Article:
One reconstruction of such a complex from the archaeological record was provided by Gosta Ahlström in a brilliant article on "Heaven on Earth - at Hazor and Arad." After claiming that there is a common ancient Near Eastern view that the temple can represent heaven on earth, Ahlström began his analysis by describing the layout of the broadroom sanctuary 3136 in the last stratum of Hazor, datable to the 13th century. This room appears to have been an open-air sanctuary enclosed by a temenos wall, oriented on a northwest axis with a niche in the northwest wall. The room contained a podium and a basalt statue of a seated man with a cup in his right hand, found in situ in a row with ten stelae. The statue's chest and one of the stelae bore lunar crescents and other iconography indicating that they represent gods; an offering table faced the stelae. Ahlström argues that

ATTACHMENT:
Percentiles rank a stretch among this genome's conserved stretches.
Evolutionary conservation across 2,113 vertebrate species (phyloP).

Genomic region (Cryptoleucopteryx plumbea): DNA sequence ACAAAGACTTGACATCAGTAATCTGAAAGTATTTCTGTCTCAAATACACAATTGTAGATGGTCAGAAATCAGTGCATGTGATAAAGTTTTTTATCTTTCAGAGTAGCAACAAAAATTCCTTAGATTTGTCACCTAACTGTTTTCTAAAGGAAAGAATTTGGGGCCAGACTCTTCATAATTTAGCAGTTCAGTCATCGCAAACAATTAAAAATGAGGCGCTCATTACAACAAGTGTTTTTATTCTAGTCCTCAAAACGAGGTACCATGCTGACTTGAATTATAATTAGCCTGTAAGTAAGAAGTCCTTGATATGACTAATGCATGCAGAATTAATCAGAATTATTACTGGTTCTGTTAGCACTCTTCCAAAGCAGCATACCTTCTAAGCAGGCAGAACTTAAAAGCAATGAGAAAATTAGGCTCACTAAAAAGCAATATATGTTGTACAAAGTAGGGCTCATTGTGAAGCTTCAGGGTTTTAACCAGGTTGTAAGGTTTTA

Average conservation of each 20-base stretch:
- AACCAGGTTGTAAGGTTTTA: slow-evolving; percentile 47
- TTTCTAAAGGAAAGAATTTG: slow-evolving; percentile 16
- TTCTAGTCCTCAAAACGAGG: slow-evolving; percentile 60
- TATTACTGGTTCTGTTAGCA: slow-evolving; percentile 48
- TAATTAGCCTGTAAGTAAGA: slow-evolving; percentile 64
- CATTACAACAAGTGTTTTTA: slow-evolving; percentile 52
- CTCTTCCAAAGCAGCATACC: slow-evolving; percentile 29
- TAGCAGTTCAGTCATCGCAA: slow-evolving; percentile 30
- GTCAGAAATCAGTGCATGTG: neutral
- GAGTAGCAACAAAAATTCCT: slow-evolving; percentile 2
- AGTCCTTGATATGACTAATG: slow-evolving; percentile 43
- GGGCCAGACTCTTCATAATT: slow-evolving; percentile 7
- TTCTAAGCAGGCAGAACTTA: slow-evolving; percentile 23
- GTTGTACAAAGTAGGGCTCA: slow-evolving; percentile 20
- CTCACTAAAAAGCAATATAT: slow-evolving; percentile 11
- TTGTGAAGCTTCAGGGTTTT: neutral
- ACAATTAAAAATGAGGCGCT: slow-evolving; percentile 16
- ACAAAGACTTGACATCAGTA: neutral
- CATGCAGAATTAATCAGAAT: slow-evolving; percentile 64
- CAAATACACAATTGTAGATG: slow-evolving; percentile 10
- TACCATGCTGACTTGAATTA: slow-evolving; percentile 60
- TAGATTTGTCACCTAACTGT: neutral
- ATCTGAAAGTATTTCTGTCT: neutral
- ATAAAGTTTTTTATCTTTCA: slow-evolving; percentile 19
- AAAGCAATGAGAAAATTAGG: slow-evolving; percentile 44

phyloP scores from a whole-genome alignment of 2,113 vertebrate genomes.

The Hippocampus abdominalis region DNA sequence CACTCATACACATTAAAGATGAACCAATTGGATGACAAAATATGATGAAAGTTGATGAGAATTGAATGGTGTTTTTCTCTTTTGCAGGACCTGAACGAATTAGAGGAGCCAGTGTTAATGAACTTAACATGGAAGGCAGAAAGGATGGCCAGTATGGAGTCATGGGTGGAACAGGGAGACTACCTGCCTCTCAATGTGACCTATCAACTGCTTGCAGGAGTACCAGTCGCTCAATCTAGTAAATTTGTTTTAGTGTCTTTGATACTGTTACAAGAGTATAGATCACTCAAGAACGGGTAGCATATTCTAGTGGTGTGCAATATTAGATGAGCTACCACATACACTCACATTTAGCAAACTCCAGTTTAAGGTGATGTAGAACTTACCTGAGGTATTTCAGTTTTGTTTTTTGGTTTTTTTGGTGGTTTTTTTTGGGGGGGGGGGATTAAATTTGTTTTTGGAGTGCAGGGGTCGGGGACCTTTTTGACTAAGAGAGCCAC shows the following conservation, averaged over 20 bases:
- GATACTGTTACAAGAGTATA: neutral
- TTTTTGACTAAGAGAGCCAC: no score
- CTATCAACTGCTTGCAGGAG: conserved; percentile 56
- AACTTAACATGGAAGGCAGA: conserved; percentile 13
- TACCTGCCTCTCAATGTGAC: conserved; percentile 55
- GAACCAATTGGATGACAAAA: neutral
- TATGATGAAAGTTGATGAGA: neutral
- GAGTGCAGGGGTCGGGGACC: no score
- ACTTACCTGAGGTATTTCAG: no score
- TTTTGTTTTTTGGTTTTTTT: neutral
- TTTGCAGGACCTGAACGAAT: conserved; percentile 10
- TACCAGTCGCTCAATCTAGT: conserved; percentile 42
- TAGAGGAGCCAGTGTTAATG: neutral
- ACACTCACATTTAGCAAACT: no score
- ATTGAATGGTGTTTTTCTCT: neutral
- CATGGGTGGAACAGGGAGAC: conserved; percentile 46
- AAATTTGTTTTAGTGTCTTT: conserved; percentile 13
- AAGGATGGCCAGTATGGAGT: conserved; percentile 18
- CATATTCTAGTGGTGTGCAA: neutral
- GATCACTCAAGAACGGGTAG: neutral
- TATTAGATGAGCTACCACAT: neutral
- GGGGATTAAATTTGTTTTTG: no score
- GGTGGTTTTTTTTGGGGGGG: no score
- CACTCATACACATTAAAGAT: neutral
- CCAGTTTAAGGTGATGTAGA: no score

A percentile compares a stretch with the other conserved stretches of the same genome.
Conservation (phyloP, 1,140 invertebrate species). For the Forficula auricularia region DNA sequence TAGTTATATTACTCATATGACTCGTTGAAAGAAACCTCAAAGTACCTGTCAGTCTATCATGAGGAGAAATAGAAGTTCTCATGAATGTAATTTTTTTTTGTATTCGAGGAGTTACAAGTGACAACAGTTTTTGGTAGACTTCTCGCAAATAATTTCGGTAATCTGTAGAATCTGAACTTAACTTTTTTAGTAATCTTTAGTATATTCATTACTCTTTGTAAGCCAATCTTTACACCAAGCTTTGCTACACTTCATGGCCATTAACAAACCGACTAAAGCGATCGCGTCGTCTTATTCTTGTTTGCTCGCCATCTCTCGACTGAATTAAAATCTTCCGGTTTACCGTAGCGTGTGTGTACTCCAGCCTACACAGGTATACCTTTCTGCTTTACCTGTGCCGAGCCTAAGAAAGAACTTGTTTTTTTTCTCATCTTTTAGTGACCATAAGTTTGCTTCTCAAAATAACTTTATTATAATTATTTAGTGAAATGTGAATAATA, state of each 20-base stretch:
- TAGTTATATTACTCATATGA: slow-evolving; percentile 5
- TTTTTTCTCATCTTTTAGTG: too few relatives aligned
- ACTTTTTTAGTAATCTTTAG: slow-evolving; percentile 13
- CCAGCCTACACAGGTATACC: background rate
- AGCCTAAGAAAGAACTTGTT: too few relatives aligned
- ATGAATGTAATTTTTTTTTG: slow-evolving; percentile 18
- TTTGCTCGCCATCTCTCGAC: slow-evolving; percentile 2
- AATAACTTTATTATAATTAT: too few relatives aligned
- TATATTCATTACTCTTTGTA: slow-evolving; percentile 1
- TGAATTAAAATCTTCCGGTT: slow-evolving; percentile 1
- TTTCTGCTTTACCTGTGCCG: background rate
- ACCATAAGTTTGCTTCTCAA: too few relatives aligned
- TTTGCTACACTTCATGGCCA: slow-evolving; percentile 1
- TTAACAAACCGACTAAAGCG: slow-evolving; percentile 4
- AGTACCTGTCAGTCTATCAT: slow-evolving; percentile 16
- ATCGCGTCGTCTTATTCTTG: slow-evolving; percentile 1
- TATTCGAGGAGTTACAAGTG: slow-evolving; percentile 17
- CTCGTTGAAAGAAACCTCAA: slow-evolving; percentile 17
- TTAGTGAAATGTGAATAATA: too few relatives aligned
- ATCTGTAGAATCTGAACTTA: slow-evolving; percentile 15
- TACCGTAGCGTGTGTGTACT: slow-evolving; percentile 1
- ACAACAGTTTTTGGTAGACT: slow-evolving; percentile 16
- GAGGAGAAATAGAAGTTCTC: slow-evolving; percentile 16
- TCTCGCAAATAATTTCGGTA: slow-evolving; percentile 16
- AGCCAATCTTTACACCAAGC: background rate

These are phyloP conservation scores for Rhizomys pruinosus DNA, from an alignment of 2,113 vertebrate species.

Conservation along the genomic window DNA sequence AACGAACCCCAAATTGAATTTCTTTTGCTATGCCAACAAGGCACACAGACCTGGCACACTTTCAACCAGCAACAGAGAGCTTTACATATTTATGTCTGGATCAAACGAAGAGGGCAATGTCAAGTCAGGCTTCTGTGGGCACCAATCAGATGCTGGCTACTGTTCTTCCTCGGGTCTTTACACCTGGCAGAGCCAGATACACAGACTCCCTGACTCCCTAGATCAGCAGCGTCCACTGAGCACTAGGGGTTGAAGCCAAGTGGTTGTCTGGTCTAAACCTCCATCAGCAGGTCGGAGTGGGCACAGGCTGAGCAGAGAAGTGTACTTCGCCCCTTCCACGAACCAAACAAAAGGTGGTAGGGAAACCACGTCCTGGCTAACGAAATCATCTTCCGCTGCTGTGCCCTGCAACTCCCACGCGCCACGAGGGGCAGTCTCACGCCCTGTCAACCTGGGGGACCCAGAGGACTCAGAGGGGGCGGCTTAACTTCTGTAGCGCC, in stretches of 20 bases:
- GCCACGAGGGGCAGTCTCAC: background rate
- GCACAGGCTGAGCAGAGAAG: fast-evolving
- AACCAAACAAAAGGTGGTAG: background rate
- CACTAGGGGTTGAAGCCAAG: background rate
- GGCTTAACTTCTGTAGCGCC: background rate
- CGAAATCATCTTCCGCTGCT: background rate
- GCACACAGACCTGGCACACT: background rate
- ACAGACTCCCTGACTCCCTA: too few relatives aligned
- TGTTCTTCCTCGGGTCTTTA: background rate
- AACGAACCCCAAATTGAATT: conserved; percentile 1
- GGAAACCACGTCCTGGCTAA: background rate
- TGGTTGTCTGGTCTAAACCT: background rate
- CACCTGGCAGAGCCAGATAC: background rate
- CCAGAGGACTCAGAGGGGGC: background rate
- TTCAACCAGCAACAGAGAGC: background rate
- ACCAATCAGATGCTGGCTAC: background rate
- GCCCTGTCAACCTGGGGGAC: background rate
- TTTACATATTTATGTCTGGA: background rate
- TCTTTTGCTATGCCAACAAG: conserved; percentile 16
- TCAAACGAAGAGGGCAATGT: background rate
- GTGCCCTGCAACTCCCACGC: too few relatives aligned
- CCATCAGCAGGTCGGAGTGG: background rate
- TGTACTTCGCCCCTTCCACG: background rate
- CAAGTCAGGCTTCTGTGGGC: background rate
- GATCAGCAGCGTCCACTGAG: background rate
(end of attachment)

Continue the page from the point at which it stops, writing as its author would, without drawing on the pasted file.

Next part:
"It is at this point that the idea of the temple as heaven on earth, the realm of the god(s), can be helpful. If two of the stelae are deities, then the other stelae would likewise be symbols of other deities of the pantheon, standing in attendance upon the two main gods of the temple..This cult niche at Hazor has thus furnished a rare archeological illustration of the religious phenomenon of a Canaanite divine assembly." (79)

Similar phenomena are identifiable at Iron Age Israelite sites. The example utilized by Ahlström was the Arad sanctuary, described by Mettinger in his definitive study of Israelite aniconism as "what seems to be the clearest example of all" of a maṣṣēbôt cult. As at Hazor we find the NW corner of the shrine marked, this time with a bāmâ: We appear to have to do here with three sacred stones: a large one with red pigment and two smaller ones with plaster.